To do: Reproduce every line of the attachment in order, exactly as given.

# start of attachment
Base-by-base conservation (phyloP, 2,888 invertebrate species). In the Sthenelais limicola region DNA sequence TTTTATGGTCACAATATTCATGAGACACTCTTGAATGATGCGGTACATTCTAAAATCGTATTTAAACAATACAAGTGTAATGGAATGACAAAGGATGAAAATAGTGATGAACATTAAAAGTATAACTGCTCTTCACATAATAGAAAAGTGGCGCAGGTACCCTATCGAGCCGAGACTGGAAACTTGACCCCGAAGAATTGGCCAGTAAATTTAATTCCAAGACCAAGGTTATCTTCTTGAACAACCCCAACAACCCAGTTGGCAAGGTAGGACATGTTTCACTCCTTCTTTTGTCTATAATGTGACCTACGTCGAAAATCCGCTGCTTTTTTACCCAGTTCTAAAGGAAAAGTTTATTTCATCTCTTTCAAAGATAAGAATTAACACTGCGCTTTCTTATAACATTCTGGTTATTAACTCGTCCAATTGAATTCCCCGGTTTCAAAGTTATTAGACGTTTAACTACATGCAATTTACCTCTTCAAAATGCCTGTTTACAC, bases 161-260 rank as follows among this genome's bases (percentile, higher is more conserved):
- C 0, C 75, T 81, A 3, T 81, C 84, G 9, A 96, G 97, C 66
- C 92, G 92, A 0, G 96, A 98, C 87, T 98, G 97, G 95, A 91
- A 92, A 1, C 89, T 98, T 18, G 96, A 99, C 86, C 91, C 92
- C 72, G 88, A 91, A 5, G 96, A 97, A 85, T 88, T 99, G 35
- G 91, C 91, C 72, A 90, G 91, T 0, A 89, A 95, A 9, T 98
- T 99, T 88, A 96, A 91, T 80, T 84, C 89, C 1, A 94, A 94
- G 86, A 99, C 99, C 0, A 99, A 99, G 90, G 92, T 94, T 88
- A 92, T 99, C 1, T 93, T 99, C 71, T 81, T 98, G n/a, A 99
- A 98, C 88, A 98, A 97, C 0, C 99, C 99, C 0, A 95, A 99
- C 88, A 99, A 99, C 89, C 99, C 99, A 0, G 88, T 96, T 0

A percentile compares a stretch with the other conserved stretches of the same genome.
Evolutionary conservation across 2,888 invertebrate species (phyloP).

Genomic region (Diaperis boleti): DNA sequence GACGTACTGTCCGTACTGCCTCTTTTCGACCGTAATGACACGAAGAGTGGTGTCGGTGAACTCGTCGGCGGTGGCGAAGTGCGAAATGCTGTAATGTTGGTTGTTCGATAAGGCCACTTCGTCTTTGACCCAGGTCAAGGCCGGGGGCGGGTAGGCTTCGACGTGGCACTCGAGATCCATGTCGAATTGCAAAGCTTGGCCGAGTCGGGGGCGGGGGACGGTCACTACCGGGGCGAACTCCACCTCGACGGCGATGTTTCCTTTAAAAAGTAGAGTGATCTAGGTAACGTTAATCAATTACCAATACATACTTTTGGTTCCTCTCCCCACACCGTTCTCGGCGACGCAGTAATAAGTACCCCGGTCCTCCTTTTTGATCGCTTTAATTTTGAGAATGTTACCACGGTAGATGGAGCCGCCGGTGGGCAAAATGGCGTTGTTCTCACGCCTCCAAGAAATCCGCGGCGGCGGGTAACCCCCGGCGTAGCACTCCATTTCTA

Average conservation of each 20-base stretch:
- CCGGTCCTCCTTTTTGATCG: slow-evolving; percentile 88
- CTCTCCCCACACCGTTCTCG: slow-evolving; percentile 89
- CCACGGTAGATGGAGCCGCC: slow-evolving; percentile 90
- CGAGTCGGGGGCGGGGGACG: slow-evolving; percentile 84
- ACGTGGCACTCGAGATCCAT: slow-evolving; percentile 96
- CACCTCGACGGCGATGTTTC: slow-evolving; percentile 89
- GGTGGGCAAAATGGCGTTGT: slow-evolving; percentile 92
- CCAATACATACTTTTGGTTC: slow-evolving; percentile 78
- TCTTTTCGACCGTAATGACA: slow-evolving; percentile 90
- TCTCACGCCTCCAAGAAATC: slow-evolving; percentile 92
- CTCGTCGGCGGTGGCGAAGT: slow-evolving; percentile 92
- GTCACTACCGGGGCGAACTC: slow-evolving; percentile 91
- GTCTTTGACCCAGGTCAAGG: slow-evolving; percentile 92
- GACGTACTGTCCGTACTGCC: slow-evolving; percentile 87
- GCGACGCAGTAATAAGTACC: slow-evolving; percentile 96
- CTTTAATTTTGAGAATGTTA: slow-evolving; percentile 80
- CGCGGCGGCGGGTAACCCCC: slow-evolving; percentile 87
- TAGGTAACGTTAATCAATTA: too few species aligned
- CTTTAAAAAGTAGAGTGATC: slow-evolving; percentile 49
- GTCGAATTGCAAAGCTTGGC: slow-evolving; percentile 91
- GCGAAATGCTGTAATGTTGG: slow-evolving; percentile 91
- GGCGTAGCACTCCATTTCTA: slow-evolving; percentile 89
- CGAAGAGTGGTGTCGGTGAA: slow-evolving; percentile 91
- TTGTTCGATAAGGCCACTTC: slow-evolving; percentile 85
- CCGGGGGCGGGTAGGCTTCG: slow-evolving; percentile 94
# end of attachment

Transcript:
Base-by-base conservation (phyloP, 2,888 invertebrate species). In the Sthenelais limicola region DNA sequence TTTTATGGTCACAATATTCATGAGACACTCTTGAATGATGCGGTACATTCTAAAATCGTATTTAAACAATACAAGTGTAATGGAATGACAAAGGATGAAAATAGTGATGAACATTAAAAGTATAACTGCTCTTCACATAATAGAAAAGTGGCGCAGGTACCCTATCGAGCCGAGACTGGAAACTTGACCCCGAAGAATTGGCCAGTAAATTTAATTCCAAGACCAAGGTTATCTTCTTGAACAACCCCAACAACCCAGTTGGCAAGGTAGGACATGTTTCACTCCTTCTTTTGTCTATAATGTGACCTACGTCGAAAATCCGCTGCTTTTTTACCCAGTTCTAAAGGAAAAGTTTATTTCATCTCTTTCAAAGATAAGAATTAACACTGCGCTTTCTTATAACATTCTGGTTATTAACTCGTCCAATTGAATTCCCCGGTTTCAAAGTTATTAGACGTTTAACTACATGCAATTTACCTCTTCAAAATGCCTGTTTACAC, bases 161-260 rank as follows among this genome's bases (percentile, higher is more conserved):
- C 0, C 75, T 81, A 3, T 81, C 84, G 9, A 96, G 97, C 66
- C 92, G 92, A 0, G 96, A 98, C 87, T 98, G 97, G 95, A 91
- A 92, A 1, C 89, T 98, T 18, G 96, A 99, C 86, C 91, C 92
- C 72, G 88, A 91, A 5, G 96, A 97, A 85, T 88, T 99, G 35
- G 91, C 91, C 72, A 90, G 91, T 0, A 89, A 95, A 9, T 98
- T 99, T 88, A 96, A 91, T 80, T 84, C 89, C 1, A 94, A 94
- G 86, A 99, C 99, C 0, A 99, A 99, G 90, G 92, T 94, T 88
- A 92, T 99, C 1, T 93, T 99, C 71, T 81, T 98, G n/a, A 99
- A 98, C 88, A 98, A 97, C 0, C 99, C 99, C 0, A 95, A 99
- C 88, A 99, A 99, C 89, C 99, C 99, A 0, G 88, T 96, T 0

A percentile compares a stretch with the other conserved stretches of the same genome.
Evolutionary conservation across 2,888 invertebrate species (phyloP).

Genomic region (Diaperis boleti): DNA sequence GACGTACTGTCCGTACTGCCTCTTTTCGACCGTAATGACACGAAGAGTGGTGTCGGTGAACTCGTCGGCGGTGGCGAAGTGCGAAATGCTGTAATGTTGGTTGTTCGATAAGGCCACTTCGTCTTTGACCCAGGTCAAGGCCGGGGGCGGGTAGGCTTCGACGTGGCACTCGAGATCCATGTCGAATTGCAAAGCTTGGCCGAGTCGGGGGCGGGGGACGGTCACTACCGGGGCGAACTCCACCTCGACGGCGATGTTTCCTTTAAAAAGTAGAGTGATCTAGGTAACGTTAATCAATTACCAATACATACTTTTGGTTCCTCTCCCCACACCGTTCTCGGCGACGCAGTAATAAGTACCCCGGTCCTCCTTTTTGATCGCTTTAATTTTGAGAATGTTACCACGGTAGATGGAGCCGCCGGTGGGCAAAATGGCGTTGTTCTCACGCCTCCAAGAAATCCGCGGCGGCGGGTAACCCCCGGCGTAGCACTCCATTTCTA

Average conservation of each 20-base stretch:
- CCGGTCCTCCTTTTTGATCG: slow-evolving; percentile 88
- CTCTCCCCACACCGTTCTCG: slow-evolving; percentile 89
- CCACGGTAGATGGAGCCGCC: slow-evolving; percentile 90
- CGAGTCGGGGGCGGGGGACG: slow-evolving; percentile 84
- ACGTGGCACTCGAGATCCAT: slow-evolving; percentile 96
- CACCTCGACGGCGATGTTTC: slow-evolving; percentile 89
- GGTGGGCAAAATGGCGTTGT: slow-evolving; percentile 92
- CCAATACATACTTTTGGTTC: slow-evolving; percentile 78
- TCTTTTCGACCGTAATGACA: slow-evolving; percentile 90
- TCTCACGCCTCCAAGAAATC: slow-evolving; percentile 92
- CTCGTCGGCGGTGGCGAAGT: slow-evolving; percentile 92
- GTCACTACCGGGGCGAACTC: slow-evolving; percentile 91
- GTCTTTGACCCAGGTCAAGG: slow-evolving; percentile 92
- GACGTACTGTCCGTACTGCC: slow-evolving; percentile 87
- GCGACGCAGTAATAAGTACC: slow-evolving; percentile 96
- CTTTAATTTTGAGAATGTTA: slow-evolving; percentile 80
- CGCGGCGGCGGGTAACCCCC: slow-evolving; percentile 87
- TAGGTAACGTTAATCAATTA: too few species aligned
- CTTTAAAAAGTAGAGTGATC: slow-evolving; percentile 49
- GTCGAATTGCAAAGCTTGGC: slow-evolving; percentile 91
- GCGAAATGCTGTAATGTTGG: slow-evolving; percentile 91
- GGCGTAGCACTCCATTTCTA: slow-evolving; percentile 89
- CGAAGAGTGGTGTCGGTGAA: slow-evolving; percentile 91
- TTGTTCGATAAGGCCACTTC: slow-evolving; percentile 85
- CCGGGGGCGGGTAGGCTTCG: slow-evolving; percentile 94